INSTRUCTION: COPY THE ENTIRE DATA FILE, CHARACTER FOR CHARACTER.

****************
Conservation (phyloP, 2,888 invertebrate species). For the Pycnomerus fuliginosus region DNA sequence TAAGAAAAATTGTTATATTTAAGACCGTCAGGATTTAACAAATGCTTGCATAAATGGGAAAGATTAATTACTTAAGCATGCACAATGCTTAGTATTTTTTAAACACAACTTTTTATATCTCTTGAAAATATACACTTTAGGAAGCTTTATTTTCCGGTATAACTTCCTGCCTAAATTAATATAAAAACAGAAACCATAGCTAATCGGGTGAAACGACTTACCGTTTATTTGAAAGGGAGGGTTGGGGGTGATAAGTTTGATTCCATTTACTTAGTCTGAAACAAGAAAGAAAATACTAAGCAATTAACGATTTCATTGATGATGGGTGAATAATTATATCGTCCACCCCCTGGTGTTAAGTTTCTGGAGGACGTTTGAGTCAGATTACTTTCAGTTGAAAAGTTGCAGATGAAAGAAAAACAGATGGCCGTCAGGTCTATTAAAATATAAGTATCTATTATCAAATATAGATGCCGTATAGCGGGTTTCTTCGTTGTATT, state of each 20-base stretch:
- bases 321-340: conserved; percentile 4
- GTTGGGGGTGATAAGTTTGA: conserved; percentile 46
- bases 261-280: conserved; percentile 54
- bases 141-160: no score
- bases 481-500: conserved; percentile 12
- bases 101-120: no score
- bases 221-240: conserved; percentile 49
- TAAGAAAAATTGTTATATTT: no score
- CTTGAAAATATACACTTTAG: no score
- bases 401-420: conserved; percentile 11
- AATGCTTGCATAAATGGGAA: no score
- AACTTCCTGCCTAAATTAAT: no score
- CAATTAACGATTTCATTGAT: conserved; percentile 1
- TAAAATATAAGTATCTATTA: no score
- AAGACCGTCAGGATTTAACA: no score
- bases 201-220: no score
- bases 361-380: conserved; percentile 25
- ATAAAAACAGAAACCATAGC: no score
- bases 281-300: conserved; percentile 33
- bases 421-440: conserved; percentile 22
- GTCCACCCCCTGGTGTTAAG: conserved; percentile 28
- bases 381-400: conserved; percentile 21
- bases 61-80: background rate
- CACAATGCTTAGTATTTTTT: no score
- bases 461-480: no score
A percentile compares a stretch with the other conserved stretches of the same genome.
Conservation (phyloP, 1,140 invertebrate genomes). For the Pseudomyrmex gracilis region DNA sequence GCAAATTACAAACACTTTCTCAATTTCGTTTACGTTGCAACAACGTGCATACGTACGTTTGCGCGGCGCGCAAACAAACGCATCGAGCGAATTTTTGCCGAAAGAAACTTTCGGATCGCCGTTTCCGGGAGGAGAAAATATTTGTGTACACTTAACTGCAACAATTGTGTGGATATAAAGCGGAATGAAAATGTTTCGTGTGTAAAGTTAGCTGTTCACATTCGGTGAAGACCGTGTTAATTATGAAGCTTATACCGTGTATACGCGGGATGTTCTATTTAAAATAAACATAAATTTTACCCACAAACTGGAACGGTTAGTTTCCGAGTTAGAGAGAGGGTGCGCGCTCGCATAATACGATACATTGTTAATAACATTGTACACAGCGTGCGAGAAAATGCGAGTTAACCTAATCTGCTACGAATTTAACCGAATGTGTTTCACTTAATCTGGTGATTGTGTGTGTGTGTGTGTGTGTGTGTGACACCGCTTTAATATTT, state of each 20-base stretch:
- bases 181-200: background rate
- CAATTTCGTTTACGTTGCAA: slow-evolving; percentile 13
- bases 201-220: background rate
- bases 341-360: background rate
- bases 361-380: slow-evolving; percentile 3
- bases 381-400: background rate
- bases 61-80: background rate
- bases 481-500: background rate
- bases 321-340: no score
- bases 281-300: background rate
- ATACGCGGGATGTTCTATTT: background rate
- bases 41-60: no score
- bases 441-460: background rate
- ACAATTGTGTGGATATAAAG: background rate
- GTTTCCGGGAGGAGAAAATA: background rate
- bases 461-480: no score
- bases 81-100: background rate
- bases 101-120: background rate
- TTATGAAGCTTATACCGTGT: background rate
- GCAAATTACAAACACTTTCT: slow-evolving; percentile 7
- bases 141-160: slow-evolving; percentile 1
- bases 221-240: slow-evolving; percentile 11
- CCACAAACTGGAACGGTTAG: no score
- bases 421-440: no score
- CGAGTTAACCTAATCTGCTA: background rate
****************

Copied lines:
Conservation (phyloP, 2,888 invertebrate species). For the Pycnomerus fuliginosus region DNA sequence TAAGAAAAATTGTTATATTTAAGACCGTCAGGATTTAACAAATGCTTGCATAAATGGGAAAGATTAATTACTTAAGCATGCACAATGCTTAGTATTTTTTAAACACAACTTTTTATATCTCTTGAAAATATACACTTTAGGAAGCTTTATTTTCCGGTATAACTTCCTGCCTAAATTAATATAAAAACAGAAACCATAGCTAATCGGGTGAAACGACTTACCGTTTATTTGAAAGGGAGGGTTGGGGGTGATAAGTTTGATTCCATTTACTTAGTCTGAAACAAGAAAGAAAATACTAAGCAATTAACGATTTCATTGATGATGGGTGAATAATTATATCGTCCACCCCCTGGTGTTAAGTTTCTGGAGGACGTTTGAGTCAGATTACTTTCAGTTGAAAAGTTGCAGATGAAAGAAAAACAGATGGCCGTCAGGTCTATTAAAATATAAGTATCTATTATCAAATATAGATGCCGTATAGCGGGTTTCTTCGTTGTATT, state of each 20-base stretch:
- bases 321-340: conserved; percentile 4
- GTTGGGGGTGATAAGTTTGA: conserved; percentile 46
- bases 261-280: conserved; percentile 54
- bases 141-160: no score
- bases 481-500: conserved; percentile 12
- bases 101-120: no score
- bases 221-240: conserved; percentile 49
- TAAGAAAAATTGTTATATTT: no score
- CTTGAAAATATACACTTTAG: no score
- bases 401-420: conserved; percentile 11
- AATGCTTGCATAAATGGGAA: no score
- AACTTCCTGCCTAAATTAAT: no score
- CAATTAACGATTTCATTGAT: conserved; percentile 1
- TAAAATATAAGTATCTATTA: no score
- AAGACCGTCAGGATTTAACA: no score
- bases 201-220: no score
- bases 361-380: conserved; percentile 25
- ATAAAAACAGAAACCATAGC: no score
- bases 281-300: conserved; percentile 33
- bases 421-440: conserved; percentile 22
- GTCCACCCCCTGGTGTTAAG: conserved; percentile 28
- bases 381-400: conserved; percentile 21
- bases 61-80: background rate
- CACAATGCTTAGTATTTTTT: no score
- bases 461-480: no score
A percentile compares a stretch with the other conserved stretches of the same genome.
Conservation (phyloP, 1,140 invertebrate genomes). For the Pseudomyrmex gracilis region DNA sequence GCAAATTACAAACACTTTCTCAATTTCGTTTACGTTGCAACAACGTGCATACGTACGTTTGCGCGGCGCGCAAACAAACGCATCGAGCGAATTTTTGCCGAAAGAAACTTTCGGATCGCCGTTTCCGGGAGGAGAAAATATTTGTGTACACTTAACTGCAACAATTGTGTGGATATAAAGCGGAATGAAAATGTTTCGTGTGTAAAGTTAGCTGTTCACATTCGGTGAAGACCGTGTTAATTATGAAGCTTATACCGTGTATACGCGGGATGTTCTATTTAAAATAAACATAAATTTTACCCACAAACTGGAACGGTTAGTTTCCGAGTTAGAGAGAGGGTGCGCGCTCGCATAATACGATACATTGTTAATAACATTGTACACAGCGTGCGAGAAAATGCGAGTTAACCTAATCTGCTACGAATTTAACCGAATGTGTTTCACTTAATCTGGTGATTGTGTGTGTGTGTGTGTGTGTGTGTGACACCGCTTTAATATTT, state of each 20-base stretch:
- bases 181-200: background rate
- CAATTTCGTTTACGTTGCAA: slow-evolving; percentile 13
- bases 201-220: background rate
- bases 341-360: background rate
- bases 361-380: slow-evolving; percentile 3
- bases 381-400: background rate
- bases 61-80: background rate
- bases 481-500: background rate
- bases 321-340: no score
- bases 281-300: background rate
- ATACGCGGGATGTTCTATTT: background rate
- bases 41-60: no score
- bases 441-460: background rate
- ACAATTGTGTGGATATAAAG: background rate
- GTTTCCGGGAGGAGAAAATA: background rate
- bases 461-480: no score
- bases 81-100: background rate
- bases 101-120: background rate
- TTATGAAGCTTATACCGTGT: background rate
- GCAAATTACAAACACTTTCT: slow-evolving; percentile 7
- bases 141-160: slow-evolving; percentile 1
- bases 221-240: slow-evolving; percentile 11
- CCACAAACTGGAACGGTTAG: no score
- bases 421-440: no score
- CGAGTTAACCTAATCTGCTA: background rate